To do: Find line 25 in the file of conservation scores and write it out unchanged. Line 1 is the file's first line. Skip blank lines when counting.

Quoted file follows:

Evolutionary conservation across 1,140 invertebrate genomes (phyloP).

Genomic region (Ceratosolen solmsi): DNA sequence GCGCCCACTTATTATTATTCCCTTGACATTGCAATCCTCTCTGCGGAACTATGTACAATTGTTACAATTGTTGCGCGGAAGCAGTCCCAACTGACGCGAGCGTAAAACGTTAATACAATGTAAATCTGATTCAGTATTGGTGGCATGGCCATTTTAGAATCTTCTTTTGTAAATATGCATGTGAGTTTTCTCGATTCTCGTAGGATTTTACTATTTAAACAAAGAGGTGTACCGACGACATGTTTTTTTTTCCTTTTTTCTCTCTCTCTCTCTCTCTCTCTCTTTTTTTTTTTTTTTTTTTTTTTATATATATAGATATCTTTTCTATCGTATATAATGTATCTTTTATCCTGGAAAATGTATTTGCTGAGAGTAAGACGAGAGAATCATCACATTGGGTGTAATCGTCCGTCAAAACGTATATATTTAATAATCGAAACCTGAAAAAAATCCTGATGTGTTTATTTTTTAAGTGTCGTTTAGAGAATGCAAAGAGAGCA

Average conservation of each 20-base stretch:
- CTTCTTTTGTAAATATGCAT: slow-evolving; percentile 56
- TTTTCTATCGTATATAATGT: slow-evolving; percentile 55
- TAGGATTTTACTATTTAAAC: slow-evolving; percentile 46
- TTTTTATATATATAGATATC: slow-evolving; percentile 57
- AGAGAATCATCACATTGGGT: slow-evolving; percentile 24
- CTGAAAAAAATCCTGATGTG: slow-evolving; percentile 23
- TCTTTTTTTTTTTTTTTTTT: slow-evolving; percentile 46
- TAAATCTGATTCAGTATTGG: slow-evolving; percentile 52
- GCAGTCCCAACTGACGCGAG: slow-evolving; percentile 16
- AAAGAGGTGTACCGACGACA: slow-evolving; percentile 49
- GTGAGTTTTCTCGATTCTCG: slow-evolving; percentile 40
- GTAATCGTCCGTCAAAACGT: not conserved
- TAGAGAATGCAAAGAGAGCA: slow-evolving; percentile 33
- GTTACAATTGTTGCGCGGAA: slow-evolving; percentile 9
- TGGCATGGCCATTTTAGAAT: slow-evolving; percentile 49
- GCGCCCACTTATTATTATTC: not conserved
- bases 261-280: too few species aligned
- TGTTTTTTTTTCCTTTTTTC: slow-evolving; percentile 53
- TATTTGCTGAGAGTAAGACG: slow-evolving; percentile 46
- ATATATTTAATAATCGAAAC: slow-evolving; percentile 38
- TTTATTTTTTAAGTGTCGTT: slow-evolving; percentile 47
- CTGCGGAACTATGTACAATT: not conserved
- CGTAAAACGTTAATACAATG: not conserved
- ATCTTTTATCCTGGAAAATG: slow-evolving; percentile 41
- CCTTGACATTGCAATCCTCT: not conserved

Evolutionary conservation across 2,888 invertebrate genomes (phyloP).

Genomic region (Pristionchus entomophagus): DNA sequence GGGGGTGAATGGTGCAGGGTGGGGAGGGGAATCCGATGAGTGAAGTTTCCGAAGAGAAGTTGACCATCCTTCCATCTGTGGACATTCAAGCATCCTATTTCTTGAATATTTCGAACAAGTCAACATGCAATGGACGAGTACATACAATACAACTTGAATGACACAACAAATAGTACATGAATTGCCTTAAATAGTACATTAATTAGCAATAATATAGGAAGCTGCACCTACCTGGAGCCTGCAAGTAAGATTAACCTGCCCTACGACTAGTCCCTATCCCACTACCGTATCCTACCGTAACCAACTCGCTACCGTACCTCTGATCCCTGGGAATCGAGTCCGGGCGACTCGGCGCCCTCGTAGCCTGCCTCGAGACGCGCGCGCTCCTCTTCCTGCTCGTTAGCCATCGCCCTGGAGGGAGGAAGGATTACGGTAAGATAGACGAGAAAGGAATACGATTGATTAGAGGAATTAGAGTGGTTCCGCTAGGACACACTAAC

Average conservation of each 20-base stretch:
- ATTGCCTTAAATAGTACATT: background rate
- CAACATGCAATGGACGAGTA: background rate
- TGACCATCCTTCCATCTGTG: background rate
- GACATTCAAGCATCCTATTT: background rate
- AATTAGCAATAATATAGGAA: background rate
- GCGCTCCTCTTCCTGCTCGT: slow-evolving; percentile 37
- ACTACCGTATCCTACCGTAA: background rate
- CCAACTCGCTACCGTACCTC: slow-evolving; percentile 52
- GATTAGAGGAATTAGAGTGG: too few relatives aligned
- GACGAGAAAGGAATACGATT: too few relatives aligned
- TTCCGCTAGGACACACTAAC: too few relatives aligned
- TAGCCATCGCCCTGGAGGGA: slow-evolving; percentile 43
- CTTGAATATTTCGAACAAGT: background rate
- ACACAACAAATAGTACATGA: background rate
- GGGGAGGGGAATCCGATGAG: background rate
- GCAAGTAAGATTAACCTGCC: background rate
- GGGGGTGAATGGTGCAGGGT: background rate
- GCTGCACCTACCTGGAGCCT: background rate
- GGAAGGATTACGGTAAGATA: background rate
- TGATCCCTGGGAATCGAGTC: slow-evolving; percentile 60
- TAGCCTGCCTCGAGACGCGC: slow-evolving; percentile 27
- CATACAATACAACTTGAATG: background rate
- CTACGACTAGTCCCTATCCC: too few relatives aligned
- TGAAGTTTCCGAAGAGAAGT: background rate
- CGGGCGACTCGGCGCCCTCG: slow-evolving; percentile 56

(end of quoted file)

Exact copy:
- CTGCGGAACTATGTACAATT: not conserved